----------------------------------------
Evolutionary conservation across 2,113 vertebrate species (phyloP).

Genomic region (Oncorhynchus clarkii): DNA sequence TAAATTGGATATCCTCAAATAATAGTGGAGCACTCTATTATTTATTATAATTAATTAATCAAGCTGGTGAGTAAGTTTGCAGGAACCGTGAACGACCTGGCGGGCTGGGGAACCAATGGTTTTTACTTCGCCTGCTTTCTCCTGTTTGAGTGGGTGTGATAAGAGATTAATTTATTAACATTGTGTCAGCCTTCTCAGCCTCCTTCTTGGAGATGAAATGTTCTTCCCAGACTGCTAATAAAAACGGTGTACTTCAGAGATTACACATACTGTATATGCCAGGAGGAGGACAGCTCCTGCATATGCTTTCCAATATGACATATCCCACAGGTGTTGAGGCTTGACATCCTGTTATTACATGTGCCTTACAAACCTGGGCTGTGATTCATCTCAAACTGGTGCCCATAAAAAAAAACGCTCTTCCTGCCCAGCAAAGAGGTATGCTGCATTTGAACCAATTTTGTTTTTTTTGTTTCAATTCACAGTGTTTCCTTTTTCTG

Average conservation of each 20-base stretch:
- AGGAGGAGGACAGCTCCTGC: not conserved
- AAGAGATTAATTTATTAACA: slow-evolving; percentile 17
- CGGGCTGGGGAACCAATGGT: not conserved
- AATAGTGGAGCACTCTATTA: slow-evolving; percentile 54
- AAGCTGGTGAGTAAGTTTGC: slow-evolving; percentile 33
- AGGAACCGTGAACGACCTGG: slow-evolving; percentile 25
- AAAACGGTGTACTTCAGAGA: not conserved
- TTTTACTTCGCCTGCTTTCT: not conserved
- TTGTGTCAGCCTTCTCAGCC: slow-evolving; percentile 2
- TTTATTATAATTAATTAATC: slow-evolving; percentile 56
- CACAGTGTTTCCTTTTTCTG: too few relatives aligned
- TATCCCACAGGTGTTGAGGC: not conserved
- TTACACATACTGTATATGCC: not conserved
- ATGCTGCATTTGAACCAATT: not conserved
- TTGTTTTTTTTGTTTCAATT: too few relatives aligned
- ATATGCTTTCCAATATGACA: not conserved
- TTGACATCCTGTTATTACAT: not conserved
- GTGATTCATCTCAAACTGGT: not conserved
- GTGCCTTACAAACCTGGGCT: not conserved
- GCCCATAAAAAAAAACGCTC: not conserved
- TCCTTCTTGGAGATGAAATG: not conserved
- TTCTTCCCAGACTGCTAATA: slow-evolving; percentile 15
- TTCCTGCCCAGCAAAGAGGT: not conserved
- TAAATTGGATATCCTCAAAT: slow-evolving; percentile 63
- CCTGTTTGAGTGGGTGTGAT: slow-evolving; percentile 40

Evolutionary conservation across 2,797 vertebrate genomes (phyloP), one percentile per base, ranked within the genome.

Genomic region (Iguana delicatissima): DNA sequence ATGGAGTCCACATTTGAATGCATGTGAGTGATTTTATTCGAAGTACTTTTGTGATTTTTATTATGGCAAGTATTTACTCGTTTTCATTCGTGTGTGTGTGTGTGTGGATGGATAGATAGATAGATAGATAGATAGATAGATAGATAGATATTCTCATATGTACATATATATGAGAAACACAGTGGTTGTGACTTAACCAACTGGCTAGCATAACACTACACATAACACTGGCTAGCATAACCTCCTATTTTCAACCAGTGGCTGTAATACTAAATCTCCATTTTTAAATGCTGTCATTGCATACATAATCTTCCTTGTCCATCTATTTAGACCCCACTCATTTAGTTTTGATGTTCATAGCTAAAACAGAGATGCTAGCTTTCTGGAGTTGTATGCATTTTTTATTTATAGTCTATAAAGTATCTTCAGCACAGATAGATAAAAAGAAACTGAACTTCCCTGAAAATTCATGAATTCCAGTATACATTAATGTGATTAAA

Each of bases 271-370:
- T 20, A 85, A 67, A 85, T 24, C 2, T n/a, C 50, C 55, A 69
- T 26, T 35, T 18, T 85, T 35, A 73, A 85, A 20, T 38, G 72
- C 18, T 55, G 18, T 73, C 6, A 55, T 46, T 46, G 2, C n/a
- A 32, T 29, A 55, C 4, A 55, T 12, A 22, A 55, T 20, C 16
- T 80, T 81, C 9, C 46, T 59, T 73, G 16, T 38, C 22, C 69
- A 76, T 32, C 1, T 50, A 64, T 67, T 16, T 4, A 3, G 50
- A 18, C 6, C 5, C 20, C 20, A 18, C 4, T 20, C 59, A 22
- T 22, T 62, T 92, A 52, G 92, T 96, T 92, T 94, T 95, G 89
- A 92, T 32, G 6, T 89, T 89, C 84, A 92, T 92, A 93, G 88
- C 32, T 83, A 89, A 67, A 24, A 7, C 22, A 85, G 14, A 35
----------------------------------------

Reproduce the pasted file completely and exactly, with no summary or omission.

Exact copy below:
Evolutionary conservation across 2,113 vertebrate species (phyloP).

Genomic region (Oncorhynchus clarkii): DNA sequence TAAATTGGATATCCTCAAATAATAGTGGAGCACTCTATTATTTATTATAATTAATTAATCAAGCTGGTGAGTAAGTTTGCAGGAACCGTGAACGACCTGGCGGGCTGGGGAACCAATGGTTTTTACTTCGCCTGCTTTCTCCTGTTTGAGTGGGTGTGATAAGAGATTAATTTATTAACATTGTGTCAGCCTTCTCAGCCTCCTTCTTGGAGATGAAATGTTCTTCCCAGACTGCTAATAAAAACGGTGTACTTCAGAGATTACACATACTGTATATGCCAGGAGGAGGACAGCTCCTGCATATGCTTTCCAATATGACATATCCCACAGGTGTTGAGGCTTGACATCCTGTTATTACATGTGCCTTACAAACCTGGGCTGTGATTCATCTCAAACTGGTGCCCATAAAAAAAAACGCTCTTCCTGCCCAGCAAAGAGGTATGCTGCATTTGAACCAATTTTGTTTTTTTTGTTTCAATTCACAGTGTTTCCTTTTTCTG

Average conservation of each 20-base stretch:
- AGGAGGAGGACAGCTCCTGC: not conserved
- AAGAGATTAATTTATTAACA: slow-evolving; percentile 17
- CGGGCTGGGGAACCAATGGT: not conserved
- AATAGTGGAGCACTCTATTA: slow-evolving; percentile 54
- AAGCTGGTGAGTAAGTTTGC: slow-evolving; percentile 33
- AGGAACCGTGAACGACCTGG: slow-evolving; percentile 25
- AAAACGGTGTACTTCAGAGA: not conserved
- TTTTACTTCGCCTGCTTTCT: not conserved
- TTGTGTCAGCCTTCTCAGCC: slow-evolving; percentile 2
- TTTATTATAATTAATTAATC: slow-evolving; percentile 56
- CACAGTGTTTCCTTTTTCTG: too few relatives aligned
- TATCCCACAGGTGTTGAGGC: not conserved
- TTACACATACTGTATATGCC: not conserved
- ATGCTGCATTTGAACCAATT: not conserved
- TTGTTTTTTTTGTTTCAATT: too few relatives aligned
- ATATGCTTTCCAATATGACA: not conserved
- TTGACATCCTGTTATTACAT: not conserved
- GTGATTCATCTCAAACTGGT: not conserved
- GTGCCTTACAAACCTGGGCT: not conserved
- GCCCATAAAAAAAAACGCTC: not conserved
- TCCTTCTTGGAGATGAAATG: not conserved
- TTCTTCCCAGACTGCTAATA: slow-evolving; percentile 15
- TTCCTGCCCAGCAAAGAGGT: not conserved
- TAAATTGGATATCCTCAAAT: slow-evolving; percentile 63
- CCTGTTTGAGTGGGTGTGAT: slow-evolving; percentile 40

Evolutionary conservation across 2,797 vertebrate genomes (phyloP), one percentile per base, ranked within the genome.

Genomic region (Iguana delicatissima): DNA sequence ATGGAGTCCACATTTGAATGCATGTGAGTGATTTTATTCGAAGTACTTTTGTGATTTTTATTATGGCAAGTATTTACTCGTTTTCATTCGTGTGTGTGTGTGTGTGGATGGATAGATAGATAGATAGATAGATAGATAGATAGATAGATATTCTCATATGTACATATATATGAGAAACACAGTGGTTGTGACTTAACCAACTGGCTAGCATAACACTACACATAACACTGGCTAGCATAACCTCCTATTTTCAACCAGTGGCTGTAATACTAAATCTCCATTTTTAAATGCTGTCATTGCATACATAATCTTCCTTGTCCATCTATTTAGACCCCACTCATTTAGTTTTGATGTTCATAGCTAAAACAGAGATGCTAGCTTTCTGGAGTTGTATGCATTTTTTATTTATAGTCTATAAAGTATCTTCAGCACAGATAGATAAAAAGAAACTGAACTTCCCTGAAAATTCATGAATTCCAGTATACATTAATGTGATTAAA

Each of bases 271-370:
- T 20, A 85, A 67, A 85, T 24, C 2, T n/a, C 50, C 55, A 69
- T 26, T 35, T 18, T 85, T 35, A 73, A 85, A 20, T 38, G 72
- C 18, T 55, G 18, T 73, C 6, A 55, T 46, T 46, G 2, C n/a
- A 32, T 29, A 55, C 4, A 55, T 12, A 22, A 55, T 20, C 16
- T 80, T 81, C 9, C 46, T 59, T 73, G 16, T 38, C 22, C 69
- A 76, T 32, C 1, T 50, A 64, T 67, T 16, T 4, A 3, G 50
- A 18, C 6, C 5, C 20, C 20, A 18, C 4, T 20, C 59, A 22
- T 22, T 62, T 92, A 52, G 92, T 96, T 92, T 94, T 95, G 89
- A 92, T 32, G 6, T 89, T 89, C 84, A 92, T 92, A 93, G 88
- C 32, T 83, A 89, A 67, A 24, A 7, C 22, A 85, G 14, A 35